MONDAY AFTER THE SECOND SUNDAY IN ADVENT
"I am the LORD'S . . . the LORD'S."
That's how life really is, the prophet says. When God has poured out His Spirit, when everything is as it should be, this will be our greatest joy: that God exists, and that we belong to Him, live in His presence, and take part in His joy.
But it's not like that now. In this fallen and irreparable world, people tend to take one of two equally erroneous positions in their behavior toward God.
The first one is to make our own god. The prophet gives us a drastic and mocking description of this. A man forges and carves, chops down the trees, and cuts up the wood. He uses part of it as fuel, and he makes the rest of it into a god. Part of the wood ends up in the fire. And before the rest of it, he falls down on his knees and says, "Deliver me." We must remember that during the prophet's lifetime, this was accepted behavior for the cultured and powerful in the world. It was what everyone did—everyone except for one reluctant race of people on the edge of ruin who persisted in believing that their invisible God was Lord of the whole world.
The other attitude is probably the most common one in our day. It is portrayed by the prophet Isaiah when he describes the proud of Babylon. There was a particular mentality in this presumptuous city: the coddled and extravagant. They appeared so confident and secure. It can be expressed in the words: "I am, and there is no one besides me" (Isaiah 47:8). It can also be expressed as "No one sees me" (Isaiah 47:10). This is one of the signs of unbelief throughout time: the certainty of being alone, of being in possession of your own life, a life that received its breath by accident only to be snuffed out for all eternity in a world without meaning, with no binding standards or goals.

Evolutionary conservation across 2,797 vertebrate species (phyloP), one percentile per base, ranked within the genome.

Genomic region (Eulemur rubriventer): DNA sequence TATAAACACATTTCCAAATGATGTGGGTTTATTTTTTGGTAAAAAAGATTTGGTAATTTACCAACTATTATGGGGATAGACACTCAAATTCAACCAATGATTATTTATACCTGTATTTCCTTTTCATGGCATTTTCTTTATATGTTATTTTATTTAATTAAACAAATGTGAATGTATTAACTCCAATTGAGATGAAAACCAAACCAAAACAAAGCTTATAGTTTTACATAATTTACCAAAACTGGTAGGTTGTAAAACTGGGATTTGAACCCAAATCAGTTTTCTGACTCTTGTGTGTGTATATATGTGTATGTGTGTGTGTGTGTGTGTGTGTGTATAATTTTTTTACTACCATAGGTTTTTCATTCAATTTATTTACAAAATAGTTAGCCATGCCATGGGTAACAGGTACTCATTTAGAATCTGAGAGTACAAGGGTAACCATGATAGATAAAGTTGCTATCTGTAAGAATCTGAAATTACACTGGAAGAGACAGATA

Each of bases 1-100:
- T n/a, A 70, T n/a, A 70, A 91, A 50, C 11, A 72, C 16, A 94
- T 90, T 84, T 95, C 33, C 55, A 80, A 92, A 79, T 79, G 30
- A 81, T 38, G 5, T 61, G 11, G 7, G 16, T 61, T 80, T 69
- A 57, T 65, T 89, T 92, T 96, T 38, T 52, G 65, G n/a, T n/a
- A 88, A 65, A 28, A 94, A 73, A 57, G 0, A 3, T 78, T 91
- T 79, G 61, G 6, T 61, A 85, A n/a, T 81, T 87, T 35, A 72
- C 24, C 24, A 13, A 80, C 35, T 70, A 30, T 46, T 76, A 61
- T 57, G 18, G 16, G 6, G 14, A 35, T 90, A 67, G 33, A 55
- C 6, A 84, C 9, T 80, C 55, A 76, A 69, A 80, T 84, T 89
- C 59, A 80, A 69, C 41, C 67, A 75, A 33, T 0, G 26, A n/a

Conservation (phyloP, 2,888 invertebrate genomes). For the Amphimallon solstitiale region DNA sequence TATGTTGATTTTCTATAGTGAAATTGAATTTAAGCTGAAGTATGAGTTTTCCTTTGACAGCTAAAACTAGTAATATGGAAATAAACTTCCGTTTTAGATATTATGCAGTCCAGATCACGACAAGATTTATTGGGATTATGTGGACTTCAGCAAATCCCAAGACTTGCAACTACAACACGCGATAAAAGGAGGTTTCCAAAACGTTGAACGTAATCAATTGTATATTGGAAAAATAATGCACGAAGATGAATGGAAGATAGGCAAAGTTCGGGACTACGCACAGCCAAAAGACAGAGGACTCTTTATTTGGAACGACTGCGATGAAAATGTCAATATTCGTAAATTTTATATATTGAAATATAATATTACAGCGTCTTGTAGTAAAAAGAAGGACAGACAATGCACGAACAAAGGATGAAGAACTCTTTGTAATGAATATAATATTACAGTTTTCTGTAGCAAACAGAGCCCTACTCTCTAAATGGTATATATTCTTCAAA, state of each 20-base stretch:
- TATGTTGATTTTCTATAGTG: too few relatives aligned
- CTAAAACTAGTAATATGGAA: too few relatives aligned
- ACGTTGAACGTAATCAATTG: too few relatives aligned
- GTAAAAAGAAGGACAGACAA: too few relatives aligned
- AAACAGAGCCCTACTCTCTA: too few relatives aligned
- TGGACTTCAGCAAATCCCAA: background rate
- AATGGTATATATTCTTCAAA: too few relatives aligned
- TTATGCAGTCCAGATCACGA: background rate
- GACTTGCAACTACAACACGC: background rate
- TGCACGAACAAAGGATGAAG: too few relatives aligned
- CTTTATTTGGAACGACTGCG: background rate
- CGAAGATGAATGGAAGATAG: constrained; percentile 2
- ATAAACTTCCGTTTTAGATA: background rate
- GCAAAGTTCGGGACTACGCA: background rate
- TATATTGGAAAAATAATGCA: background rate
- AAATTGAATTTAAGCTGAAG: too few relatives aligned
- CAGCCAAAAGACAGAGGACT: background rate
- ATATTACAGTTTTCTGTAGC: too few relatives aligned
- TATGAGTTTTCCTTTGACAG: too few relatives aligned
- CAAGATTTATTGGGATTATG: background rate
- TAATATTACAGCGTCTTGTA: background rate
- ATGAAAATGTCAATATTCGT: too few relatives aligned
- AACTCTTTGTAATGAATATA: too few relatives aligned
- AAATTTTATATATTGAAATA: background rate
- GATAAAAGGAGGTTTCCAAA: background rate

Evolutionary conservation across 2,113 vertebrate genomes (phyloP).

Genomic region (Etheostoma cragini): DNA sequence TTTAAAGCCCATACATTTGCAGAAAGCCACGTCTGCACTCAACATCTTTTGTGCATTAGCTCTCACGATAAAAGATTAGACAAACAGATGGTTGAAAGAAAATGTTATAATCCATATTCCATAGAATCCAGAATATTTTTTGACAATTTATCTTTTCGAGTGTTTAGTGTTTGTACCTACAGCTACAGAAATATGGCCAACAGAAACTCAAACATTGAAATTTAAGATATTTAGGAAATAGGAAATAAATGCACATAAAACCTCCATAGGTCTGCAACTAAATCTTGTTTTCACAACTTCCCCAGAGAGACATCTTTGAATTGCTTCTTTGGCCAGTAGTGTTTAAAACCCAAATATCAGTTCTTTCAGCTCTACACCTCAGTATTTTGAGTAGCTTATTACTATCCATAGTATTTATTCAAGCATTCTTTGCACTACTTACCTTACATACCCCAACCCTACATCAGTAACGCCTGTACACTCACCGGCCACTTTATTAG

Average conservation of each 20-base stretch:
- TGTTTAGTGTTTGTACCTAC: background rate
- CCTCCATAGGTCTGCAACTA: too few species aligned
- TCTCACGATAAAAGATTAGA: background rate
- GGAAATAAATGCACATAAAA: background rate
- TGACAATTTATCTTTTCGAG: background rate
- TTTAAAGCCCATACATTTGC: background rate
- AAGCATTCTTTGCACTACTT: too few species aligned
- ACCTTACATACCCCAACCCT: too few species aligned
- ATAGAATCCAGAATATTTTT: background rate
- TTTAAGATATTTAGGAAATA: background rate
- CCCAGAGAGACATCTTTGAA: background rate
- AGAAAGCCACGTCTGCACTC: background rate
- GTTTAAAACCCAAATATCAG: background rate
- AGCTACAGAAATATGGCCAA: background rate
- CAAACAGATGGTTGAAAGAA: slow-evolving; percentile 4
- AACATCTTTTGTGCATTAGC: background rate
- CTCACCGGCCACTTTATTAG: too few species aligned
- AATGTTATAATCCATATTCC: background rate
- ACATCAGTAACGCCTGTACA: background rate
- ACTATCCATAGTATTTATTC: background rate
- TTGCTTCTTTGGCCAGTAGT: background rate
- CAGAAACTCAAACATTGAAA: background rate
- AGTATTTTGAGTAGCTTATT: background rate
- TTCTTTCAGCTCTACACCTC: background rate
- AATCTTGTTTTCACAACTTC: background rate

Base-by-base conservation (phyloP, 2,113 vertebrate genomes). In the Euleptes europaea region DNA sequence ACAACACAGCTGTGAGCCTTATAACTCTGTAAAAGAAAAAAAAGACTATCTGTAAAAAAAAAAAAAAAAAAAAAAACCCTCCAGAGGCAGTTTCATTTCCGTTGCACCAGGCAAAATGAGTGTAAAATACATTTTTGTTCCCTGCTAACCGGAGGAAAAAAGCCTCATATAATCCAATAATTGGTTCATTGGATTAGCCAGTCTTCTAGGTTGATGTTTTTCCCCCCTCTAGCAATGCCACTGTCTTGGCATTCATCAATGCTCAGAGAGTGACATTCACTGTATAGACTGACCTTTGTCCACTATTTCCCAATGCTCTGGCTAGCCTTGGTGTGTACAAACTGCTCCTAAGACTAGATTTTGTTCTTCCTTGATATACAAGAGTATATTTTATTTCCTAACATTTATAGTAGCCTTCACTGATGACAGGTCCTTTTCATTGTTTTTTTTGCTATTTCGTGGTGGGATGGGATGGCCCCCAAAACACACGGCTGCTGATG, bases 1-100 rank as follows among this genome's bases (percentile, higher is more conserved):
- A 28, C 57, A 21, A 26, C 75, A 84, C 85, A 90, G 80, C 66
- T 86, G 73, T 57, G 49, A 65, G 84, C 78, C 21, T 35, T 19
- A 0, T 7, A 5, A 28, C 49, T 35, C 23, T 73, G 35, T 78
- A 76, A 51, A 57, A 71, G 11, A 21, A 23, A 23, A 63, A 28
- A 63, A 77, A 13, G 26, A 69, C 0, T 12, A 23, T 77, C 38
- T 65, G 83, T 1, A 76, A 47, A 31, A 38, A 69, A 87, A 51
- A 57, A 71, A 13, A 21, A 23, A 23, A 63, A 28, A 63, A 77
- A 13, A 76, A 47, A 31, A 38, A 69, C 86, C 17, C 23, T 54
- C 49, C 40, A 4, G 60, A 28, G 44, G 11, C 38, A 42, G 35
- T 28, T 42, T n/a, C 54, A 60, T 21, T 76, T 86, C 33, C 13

Sometimes we find ourselves between these two viewpoints. We might not believe in God, but we still have a foggy suspicion that there is a power that steers the world. The prophet Isaiah describes how the Babylonians measured the heavens and looked at the stars and at every new moon would attempt to predict their fate (47:13). In our day, we read our horoscope half-jokingly and yet with a dark fear of unknown powers—a last, crude, distorted reminder of the correct perception that we are not alone.
The truth is that we don't exist by chance. At the essence of our lives and also of the whole universe, there is a good will. We need not grope around in the darkness and attempt to create for ourselves a picture of this strange power that upholds everything. God has revealed Himself. He comes to us. We hear His voice. There's a very good reason for God creating us.
My God and Father, I thank You because I can call You Father. I thank You because I can talk with You. I thank You because I know You are not just a power that rules over everything or hides Your purposes and intentions from us. You share Your life and Your joy, the joy of existence, and the infinite wealth in Your kingdom. And since I belong to You and am a part of Your work, I pray that You let these words remain written on my mind and on my hands: "The Lord's own." I pray to You for thoughts like this, for desires like this, and for deeds like this so my whole life and character witness to how good it is to belong to You. Praise be to Your name that I have the opportunity to do it. Amen.